Credit Repair Basics: Ways to Improve Your Credit Score

“How do I improve my credit score?” is the first question most of us ask when we’ve been turned down for a credit card or loan. And rightly so: An average to below-average credit score (720 or lower) can keep you from getting credit at all or cost you tens to hundreds of thousands of dollars in additional interest over the course of your lifetime.

To understand the ways to improve your credit score, you need to understand the basics of credit reporting, credit scoring and credit repair.

What Is Your Credit Report?

A credit bureau, or credit reporting agency, collects credit information about you from banks and other organizations, consolidates the information into a credit report and sells the report to lenders, insurers, employers and other businesses with a legitimate need for it. The businesses use the report and a calculated credit score to assess your risk level for credit cards, loans, insurance, employment, leases and more. The primary national credit bureaus are Equifax, Experian and TransUnion. By law, you’re entitled to one free credit report from each of these credit bureaus every year.

Your credit report includes personally identifiable information and other evidence about how you pay your bills and whether you’ve filed for bankruptcy. Most accurate information (positive and negative) stays on your report for 7 years—bankruptcy information usually for 10 years. A good credit report makes it easier for you to get loans and other types of credit with higher credit limits and lower interest rates—saving you money.

What Is Your Credit Score?

Your credit score is a number that reflects your credit risk level; it predicts the likelihood that you will repay your credit obligations. Typically, a higher number indicates higher credit worthiness, which results in the best credit opportunities for you.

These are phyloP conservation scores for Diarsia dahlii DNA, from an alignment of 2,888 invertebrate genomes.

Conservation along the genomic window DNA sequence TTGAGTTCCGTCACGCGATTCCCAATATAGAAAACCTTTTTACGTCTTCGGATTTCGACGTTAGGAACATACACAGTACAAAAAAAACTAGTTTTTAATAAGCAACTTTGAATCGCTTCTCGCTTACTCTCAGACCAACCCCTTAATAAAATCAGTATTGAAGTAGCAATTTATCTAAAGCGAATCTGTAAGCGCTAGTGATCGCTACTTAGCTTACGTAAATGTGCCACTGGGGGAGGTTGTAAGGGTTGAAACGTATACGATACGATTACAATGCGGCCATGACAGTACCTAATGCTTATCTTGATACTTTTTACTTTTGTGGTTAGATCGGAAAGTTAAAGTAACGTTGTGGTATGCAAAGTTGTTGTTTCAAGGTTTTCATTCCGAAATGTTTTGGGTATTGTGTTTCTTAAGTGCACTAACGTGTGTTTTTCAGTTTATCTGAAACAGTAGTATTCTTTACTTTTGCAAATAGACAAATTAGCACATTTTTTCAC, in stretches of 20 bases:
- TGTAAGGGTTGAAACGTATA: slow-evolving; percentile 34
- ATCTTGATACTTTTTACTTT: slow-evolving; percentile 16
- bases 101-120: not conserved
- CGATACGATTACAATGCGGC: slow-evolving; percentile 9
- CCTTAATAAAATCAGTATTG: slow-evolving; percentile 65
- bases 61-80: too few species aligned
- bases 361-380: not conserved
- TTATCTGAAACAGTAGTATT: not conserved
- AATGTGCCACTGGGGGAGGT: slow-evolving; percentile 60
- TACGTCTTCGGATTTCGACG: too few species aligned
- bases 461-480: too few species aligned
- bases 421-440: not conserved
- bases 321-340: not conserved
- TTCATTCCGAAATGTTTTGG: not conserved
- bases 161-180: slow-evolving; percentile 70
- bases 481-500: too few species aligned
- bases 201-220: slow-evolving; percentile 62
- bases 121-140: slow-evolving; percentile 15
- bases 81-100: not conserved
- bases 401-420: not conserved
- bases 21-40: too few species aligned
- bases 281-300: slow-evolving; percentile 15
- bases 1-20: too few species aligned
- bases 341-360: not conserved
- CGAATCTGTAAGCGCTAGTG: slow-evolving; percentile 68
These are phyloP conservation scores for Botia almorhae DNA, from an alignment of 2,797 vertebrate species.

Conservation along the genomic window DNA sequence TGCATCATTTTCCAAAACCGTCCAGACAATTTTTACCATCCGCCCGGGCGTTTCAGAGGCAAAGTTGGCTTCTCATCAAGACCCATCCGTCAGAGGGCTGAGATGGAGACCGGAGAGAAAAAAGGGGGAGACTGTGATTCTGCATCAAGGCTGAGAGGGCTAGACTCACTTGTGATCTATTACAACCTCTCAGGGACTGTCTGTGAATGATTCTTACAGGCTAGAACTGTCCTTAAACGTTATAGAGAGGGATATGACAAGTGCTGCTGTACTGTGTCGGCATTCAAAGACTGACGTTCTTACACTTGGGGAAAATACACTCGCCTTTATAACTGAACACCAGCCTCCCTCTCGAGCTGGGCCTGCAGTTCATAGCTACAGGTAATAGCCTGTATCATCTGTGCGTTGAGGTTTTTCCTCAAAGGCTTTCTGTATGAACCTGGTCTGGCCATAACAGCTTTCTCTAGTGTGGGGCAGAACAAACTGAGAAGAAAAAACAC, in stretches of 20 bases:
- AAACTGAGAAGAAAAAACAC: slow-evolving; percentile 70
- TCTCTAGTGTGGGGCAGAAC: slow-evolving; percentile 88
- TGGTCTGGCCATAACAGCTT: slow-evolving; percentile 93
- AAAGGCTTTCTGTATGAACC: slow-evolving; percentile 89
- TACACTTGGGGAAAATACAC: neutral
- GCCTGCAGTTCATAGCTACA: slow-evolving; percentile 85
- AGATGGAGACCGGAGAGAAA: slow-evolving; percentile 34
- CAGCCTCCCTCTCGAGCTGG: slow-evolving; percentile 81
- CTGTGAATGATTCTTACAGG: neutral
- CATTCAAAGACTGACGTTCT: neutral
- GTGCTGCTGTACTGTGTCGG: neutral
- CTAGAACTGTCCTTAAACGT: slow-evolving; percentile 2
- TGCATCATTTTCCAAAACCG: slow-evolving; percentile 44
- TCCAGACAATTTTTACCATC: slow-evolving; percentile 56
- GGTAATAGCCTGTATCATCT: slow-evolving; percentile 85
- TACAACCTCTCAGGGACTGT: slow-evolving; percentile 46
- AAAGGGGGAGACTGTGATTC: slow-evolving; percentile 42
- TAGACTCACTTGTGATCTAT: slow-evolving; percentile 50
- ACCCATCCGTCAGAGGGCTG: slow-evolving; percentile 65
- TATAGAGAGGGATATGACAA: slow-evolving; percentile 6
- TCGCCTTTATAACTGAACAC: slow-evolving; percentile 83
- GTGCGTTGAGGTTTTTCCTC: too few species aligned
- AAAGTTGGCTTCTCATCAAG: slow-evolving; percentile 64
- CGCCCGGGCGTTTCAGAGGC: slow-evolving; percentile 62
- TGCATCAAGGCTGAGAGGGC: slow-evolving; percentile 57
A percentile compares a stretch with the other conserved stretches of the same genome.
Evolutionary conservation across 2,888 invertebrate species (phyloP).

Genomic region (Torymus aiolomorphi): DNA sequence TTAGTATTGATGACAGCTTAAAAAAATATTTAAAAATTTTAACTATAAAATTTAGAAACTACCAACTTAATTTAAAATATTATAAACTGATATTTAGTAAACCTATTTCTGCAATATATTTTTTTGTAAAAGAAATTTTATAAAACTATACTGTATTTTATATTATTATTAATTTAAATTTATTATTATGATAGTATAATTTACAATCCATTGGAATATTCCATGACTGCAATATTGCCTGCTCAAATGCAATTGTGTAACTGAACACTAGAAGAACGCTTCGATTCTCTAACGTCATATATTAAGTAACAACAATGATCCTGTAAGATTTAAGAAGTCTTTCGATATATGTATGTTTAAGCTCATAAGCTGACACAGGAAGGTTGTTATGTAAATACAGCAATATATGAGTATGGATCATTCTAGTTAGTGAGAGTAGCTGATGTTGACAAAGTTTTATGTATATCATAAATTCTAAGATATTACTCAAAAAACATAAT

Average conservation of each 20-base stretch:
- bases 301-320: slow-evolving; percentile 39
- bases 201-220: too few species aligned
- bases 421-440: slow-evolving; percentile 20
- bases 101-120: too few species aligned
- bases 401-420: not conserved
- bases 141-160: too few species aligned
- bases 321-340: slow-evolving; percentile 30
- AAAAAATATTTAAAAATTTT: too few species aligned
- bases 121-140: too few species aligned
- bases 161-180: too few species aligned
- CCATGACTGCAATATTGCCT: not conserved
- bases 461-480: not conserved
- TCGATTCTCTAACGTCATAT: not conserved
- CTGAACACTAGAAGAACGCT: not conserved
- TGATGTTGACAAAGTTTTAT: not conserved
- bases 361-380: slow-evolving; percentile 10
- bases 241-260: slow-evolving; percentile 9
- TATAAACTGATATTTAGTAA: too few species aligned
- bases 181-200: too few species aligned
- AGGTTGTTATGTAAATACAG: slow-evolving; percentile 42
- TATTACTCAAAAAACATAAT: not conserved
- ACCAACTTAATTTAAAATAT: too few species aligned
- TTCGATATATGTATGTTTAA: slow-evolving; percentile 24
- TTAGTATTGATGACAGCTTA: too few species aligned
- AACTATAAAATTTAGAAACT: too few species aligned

The most widely used credit score is a FICO® score, produced from statistical models developed by the Fair Isaac Corporation (hence the name). FICO® scores range between 300 and 850 and are based on the information in your credit reports. FICO® scores predict the likelihood that you will have a payment that is 90 days or more past due during the 24 months after the score is calculated. The higher the FICO® score, the less likely you will be 90 days or more past due in the next 24 months.

What Makes Up Your Credit Score?

Your FICO© Score is calculated from several types of data in your credit report. This data is grouped into five categories, weighted in terms of importance. There are numerous actions you can take to positively influence your credit score in each of these areas. [Find out more … links to the respective video]

  1. Payment History (35%)
    Thirty-five percent of your credit score is made up by your payment history, which includes late payments, collections and even bankruptcies and tax liens. Each type of account stays on your credit report a specific amount of time, and each negative item can hurt your score differently. Credit Management Specialists works to remove accounts that are not 100% accurate or 100% verifiable. Our removal rate of inaccurate items is 70%. Find out more …
  2. Debt Ratio (30%)
    Your debt ratio is the amount of revolving credit (e.g., credit cards) that you owe in relation to the amount of credit you have available (your credit limit). For instance, if your current balance is $2,000 and your credit limit is $10,000, your debt ratio would be 20%. A history that includes several cards showing small monthly balances is generally more favorable than a single card that’s maxed out every month. Find out more …
  3. Length of Credit History (15%)
    The length of time you’ve had credit (longer is better) is important. At face value, this factor seems like something you can’t do anything to fix. However, there are several ways you might hurt yourself. If you close out your older cards—even if they have higher interest rates—you’ll hurt your score. The credit scoring model has no memory of credit cards you close: If you close out that 15-year-old card, you’ve shortened your credit history. Find out more …